Shipyard, for my first haul. After VERY thorough prep, I put on 3 coats of Trinidad, and launched. Then, 2 weeks later, when I dove on the boat, I was shocked that in that 40% of the main hull "problem area", ALL of the paint had peeled off.
Thinking it was perhaps from rain, when in the yard, we just did these areas over, with an epoxy
barrier coat in places, and set out for Central America
When we came back, 7 months later, it had happened again. Then I realized what was going on. Because of their copper FLAKES, vs powder, my chosen brand of copper loaded gelcoat
, (under the barrier coated bottom paint), was ever so slightly electrically conductive! SO... unlike the other brands, which were also "nada" as an antifouling, MY brand could NOT even be coated over, near the underwater metal, with ANYTHING. In these isolated areas... It had to be ground off, with 36 grit, then a new barrier coat was put on this repair before bottom paint.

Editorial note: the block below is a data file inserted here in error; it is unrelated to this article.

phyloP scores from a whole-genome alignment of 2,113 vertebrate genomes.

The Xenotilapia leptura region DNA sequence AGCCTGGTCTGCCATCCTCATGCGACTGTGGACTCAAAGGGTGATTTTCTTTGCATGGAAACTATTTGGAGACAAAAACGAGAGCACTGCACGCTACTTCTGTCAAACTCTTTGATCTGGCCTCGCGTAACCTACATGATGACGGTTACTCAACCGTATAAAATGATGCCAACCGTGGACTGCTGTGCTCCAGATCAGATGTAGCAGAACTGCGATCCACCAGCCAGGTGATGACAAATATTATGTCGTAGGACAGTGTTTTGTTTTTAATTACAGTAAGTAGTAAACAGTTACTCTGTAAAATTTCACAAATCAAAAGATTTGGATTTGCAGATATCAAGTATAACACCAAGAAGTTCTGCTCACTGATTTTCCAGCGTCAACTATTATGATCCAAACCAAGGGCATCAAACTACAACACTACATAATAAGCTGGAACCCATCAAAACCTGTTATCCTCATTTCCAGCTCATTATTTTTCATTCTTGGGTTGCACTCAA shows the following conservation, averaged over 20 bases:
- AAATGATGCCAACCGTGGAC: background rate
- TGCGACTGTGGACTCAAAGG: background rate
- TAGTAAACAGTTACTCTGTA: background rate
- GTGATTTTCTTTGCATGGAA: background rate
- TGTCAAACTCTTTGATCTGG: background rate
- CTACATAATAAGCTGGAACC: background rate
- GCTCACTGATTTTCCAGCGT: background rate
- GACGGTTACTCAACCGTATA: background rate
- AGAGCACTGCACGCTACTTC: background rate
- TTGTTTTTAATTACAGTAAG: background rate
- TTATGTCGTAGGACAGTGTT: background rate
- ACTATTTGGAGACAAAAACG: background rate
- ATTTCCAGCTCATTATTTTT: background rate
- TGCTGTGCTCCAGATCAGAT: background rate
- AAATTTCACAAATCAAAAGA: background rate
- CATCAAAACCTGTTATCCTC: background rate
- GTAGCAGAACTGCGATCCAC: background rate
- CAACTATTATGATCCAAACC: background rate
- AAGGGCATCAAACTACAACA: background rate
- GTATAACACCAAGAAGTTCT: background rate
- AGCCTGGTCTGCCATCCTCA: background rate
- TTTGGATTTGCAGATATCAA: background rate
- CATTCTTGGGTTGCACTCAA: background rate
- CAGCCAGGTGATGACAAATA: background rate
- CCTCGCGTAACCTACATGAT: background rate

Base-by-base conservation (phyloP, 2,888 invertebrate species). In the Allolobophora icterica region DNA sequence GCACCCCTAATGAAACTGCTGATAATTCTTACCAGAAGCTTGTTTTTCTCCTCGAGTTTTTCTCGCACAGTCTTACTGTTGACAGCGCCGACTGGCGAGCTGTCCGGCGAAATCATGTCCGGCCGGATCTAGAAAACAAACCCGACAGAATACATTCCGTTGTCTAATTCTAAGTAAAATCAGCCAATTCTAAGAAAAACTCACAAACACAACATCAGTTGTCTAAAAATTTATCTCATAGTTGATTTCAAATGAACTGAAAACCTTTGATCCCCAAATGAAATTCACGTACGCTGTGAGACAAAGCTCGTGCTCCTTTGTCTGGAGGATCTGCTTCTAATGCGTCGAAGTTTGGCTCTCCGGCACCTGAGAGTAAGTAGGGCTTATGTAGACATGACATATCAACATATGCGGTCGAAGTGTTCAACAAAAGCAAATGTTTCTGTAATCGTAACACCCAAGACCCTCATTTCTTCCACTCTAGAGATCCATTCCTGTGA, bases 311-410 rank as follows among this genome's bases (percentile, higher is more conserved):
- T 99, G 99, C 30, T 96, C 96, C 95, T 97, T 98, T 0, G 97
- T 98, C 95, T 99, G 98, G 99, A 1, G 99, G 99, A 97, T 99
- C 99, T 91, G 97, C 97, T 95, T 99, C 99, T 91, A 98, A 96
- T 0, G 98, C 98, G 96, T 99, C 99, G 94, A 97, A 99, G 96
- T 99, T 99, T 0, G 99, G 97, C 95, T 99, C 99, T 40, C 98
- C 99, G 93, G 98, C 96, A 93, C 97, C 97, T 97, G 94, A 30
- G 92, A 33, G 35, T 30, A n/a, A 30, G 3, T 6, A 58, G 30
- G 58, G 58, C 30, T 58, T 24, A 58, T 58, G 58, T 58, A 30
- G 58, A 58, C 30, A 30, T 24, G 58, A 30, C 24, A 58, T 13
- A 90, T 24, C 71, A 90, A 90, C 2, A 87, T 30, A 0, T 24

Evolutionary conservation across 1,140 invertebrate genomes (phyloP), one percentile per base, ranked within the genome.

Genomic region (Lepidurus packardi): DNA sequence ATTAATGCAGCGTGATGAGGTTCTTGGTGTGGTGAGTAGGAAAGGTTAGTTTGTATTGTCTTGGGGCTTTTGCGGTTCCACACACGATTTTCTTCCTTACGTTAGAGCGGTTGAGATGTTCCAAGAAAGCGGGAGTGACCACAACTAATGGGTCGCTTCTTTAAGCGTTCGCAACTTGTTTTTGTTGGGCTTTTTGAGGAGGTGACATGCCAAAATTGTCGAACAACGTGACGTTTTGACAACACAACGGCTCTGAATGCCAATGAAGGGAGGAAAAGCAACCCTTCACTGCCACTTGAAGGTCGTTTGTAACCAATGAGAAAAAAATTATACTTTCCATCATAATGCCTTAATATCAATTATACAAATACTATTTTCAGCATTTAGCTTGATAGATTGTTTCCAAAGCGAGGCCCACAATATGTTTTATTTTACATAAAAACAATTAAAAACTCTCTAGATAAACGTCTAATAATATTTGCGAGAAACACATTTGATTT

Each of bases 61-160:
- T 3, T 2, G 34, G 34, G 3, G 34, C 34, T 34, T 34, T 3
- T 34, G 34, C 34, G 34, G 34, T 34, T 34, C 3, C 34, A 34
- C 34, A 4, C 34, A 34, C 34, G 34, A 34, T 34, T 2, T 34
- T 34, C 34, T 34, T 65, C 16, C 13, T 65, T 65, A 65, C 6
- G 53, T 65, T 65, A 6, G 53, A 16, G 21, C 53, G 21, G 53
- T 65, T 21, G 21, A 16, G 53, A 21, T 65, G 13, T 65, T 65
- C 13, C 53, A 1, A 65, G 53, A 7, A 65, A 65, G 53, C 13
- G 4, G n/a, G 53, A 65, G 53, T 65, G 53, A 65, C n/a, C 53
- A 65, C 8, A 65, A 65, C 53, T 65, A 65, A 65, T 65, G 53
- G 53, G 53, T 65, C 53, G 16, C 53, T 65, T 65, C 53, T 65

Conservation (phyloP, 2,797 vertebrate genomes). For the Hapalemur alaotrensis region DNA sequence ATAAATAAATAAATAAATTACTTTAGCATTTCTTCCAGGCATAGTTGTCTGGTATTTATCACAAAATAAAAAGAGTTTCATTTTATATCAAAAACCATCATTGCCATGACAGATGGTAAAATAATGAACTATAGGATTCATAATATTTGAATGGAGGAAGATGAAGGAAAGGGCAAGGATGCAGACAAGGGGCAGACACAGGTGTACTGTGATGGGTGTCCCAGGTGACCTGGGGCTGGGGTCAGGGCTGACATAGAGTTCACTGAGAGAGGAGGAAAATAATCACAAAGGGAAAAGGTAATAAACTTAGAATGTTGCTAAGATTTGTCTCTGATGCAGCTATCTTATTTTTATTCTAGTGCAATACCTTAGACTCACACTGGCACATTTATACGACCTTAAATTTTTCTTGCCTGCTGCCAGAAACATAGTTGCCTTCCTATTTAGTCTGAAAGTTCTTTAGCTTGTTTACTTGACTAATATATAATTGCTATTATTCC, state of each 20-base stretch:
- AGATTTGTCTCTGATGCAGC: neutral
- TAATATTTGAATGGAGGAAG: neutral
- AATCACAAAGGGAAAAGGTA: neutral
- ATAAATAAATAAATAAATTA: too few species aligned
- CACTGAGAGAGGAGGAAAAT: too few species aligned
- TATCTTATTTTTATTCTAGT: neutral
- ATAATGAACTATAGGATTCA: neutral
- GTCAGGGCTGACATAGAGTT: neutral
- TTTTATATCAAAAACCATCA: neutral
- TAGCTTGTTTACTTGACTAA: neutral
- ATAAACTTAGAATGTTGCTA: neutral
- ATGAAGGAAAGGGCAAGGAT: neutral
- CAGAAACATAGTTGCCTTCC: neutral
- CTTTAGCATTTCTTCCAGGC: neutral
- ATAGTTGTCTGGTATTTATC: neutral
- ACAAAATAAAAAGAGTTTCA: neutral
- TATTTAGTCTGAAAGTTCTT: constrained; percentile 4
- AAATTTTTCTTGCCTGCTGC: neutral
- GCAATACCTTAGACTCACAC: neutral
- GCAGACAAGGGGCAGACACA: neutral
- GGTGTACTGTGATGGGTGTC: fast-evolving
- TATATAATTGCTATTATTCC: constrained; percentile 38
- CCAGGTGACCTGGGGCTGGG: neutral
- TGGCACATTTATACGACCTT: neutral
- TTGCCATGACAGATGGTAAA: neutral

TWO hauls latter, the repair area was made larger, then larger still, until I was WELL beyond the underwater metal.
It has now been over 10 more years, and bottom paint sticks fine. 80% of the boat's bottom paint still has CopperNadda under it, with no ill effects. It DOES make a good hard barrier coat. The problem area, became "NO problem", after removing it entirely, barrier coating the hull, and bottom paint.
ALL of these companies selling wishful thinking "snake oil", have gone belly up, (Most of them in just a few years). Only MY brand was a problem painting over later, (due to the flakes), so for most, painting over it was an easy enough solution.
For a full time in the water
"cruising boat", this is a flawed concept
. None of them stood the test of time from '85 to '95, and I doubt that this new brand will either. I wouldn't touch it with a 10' pole!!!
For small trailerable daysailed, or beachable boats, and dinghies, it would make a good HARD and tough bottom for dragging the boat on, and if wiped well weekly, and re-polished once a month or so, might offer a bit of antifouling in low growth areas. I liked it on my Kledgacell dinghy